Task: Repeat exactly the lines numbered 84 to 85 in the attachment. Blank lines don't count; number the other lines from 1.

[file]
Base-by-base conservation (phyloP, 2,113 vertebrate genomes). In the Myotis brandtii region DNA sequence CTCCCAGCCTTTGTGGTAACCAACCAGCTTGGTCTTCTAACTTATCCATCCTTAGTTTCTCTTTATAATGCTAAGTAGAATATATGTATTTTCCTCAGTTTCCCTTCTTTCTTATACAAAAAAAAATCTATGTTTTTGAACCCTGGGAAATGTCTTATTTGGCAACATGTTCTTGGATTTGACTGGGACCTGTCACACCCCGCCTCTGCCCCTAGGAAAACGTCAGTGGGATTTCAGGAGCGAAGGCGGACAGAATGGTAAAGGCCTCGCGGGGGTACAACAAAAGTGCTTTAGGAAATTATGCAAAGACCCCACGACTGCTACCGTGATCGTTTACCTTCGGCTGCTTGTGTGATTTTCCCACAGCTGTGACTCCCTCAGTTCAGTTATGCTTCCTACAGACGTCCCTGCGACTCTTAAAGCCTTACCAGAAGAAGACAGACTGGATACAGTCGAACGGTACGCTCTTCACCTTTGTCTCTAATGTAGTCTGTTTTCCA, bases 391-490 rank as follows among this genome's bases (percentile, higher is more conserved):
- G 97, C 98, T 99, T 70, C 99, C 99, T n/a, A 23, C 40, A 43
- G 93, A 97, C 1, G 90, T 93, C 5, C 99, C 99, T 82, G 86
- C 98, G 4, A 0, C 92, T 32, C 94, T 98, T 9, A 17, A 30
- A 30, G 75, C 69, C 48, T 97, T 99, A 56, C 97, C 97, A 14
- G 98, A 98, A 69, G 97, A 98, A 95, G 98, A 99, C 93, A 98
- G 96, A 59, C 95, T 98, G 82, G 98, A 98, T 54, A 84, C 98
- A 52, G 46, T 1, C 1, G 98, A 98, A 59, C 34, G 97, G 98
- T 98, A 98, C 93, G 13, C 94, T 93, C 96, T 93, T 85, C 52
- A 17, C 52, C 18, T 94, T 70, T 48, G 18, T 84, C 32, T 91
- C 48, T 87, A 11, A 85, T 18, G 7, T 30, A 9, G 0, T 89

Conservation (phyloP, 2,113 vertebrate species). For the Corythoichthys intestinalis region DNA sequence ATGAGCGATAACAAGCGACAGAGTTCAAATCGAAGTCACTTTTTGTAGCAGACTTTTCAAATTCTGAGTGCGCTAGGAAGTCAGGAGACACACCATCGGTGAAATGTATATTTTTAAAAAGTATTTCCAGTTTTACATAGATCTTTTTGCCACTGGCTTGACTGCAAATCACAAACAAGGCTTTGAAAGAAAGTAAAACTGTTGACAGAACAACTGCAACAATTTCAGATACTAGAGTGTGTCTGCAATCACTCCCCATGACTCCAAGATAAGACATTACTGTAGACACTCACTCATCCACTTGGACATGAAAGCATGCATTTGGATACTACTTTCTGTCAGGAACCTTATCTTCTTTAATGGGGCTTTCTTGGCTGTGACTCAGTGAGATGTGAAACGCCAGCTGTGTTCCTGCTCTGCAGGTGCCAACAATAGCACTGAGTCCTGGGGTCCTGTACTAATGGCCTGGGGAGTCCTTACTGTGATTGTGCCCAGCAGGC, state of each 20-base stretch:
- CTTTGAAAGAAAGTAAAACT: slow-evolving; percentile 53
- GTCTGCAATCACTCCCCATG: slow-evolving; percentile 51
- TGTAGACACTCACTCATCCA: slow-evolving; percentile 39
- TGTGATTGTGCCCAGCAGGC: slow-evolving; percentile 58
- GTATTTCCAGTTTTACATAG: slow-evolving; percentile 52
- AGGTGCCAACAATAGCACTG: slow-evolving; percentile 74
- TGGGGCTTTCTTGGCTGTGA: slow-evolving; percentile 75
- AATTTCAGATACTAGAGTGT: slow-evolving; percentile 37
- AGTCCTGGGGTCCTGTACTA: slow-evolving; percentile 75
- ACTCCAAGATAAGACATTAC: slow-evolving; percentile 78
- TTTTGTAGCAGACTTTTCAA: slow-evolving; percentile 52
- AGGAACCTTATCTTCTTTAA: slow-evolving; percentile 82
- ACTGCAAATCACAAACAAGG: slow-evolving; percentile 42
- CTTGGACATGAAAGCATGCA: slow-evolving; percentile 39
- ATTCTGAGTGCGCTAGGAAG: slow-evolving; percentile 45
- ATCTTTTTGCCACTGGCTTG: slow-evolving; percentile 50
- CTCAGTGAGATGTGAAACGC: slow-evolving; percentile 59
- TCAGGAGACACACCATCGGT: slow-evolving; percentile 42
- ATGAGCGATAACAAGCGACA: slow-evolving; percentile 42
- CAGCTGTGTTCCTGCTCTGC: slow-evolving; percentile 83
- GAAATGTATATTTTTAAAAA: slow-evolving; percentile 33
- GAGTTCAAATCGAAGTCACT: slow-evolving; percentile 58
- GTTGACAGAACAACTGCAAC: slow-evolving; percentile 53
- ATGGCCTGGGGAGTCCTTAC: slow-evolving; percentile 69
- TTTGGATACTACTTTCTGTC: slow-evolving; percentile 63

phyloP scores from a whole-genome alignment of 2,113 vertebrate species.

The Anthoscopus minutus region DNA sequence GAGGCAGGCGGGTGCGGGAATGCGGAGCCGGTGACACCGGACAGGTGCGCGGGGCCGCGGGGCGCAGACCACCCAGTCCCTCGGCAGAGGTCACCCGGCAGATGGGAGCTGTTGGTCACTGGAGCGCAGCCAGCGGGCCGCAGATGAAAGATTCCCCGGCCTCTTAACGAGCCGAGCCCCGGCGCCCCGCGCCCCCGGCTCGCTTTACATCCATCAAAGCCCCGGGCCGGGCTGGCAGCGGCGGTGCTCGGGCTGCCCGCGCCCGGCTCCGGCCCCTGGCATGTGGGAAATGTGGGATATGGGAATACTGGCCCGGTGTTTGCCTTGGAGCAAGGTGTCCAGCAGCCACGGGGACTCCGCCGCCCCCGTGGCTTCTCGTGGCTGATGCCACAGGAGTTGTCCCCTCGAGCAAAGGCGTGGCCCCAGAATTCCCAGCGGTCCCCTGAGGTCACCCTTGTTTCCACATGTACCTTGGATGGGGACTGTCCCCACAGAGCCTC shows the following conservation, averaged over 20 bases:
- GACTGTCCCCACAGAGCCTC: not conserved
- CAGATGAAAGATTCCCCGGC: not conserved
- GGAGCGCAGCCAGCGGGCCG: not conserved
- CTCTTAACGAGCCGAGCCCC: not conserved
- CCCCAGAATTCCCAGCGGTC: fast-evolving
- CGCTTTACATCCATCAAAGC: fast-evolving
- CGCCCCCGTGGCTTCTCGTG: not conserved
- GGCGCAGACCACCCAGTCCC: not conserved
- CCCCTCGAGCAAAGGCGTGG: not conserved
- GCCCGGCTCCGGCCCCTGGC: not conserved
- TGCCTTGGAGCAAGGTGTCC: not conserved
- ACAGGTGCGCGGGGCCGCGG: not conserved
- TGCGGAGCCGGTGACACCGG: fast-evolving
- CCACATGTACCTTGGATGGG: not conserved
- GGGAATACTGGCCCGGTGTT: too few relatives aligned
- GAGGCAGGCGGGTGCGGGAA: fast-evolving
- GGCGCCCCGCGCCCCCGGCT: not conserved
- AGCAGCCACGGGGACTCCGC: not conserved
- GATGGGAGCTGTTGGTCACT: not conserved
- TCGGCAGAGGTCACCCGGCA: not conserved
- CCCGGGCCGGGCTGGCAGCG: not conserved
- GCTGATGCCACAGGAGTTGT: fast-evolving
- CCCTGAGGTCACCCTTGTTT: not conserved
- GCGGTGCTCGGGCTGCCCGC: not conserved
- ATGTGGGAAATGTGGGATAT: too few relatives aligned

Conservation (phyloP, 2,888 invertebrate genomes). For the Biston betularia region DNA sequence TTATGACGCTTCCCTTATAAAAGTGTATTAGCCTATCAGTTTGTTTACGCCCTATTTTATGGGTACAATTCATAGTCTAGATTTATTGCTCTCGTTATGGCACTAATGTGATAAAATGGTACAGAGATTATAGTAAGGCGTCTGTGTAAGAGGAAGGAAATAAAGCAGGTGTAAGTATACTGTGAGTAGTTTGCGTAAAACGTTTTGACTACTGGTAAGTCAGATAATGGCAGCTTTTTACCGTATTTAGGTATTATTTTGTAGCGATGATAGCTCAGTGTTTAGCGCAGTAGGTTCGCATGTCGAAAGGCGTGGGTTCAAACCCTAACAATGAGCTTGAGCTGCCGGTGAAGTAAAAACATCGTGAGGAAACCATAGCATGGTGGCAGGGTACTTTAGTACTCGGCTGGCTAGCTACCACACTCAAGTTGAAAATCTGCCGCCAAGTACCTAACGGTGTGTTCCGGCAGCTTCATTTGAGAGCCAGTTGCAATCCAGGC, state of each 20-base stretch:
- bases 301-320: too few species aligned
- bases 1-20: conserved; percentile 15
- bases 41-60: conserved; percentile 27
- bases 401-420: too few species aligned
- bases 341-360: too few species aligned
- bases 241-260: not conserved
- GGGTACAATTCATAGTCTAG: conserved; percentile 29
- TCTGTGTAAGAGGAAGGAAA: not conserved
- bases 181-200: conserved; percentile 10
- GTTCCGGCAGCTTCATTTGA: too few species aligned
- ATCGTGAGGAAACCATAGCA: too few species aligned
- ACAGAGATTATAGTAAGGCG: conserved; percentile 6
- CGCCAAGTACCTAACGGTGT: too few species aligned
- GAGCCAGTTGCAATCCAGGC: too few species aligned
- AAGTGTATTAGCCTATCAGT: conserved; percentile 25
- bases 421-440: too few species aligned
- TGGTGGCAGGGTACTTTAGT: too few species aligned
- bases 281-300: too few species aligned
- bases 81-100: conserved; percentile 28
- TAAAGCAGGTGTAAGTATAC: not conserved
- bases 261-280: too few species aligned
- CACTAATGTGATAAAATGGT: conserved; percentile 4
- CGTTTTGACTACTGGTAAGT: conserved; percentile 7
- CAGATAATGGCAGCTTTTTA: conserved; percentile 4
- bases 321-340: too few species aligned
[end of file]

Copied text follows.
- bases 81-100: conserved; percentile 28
- TAAAGCAGGTGTAAGTATAC: not conserved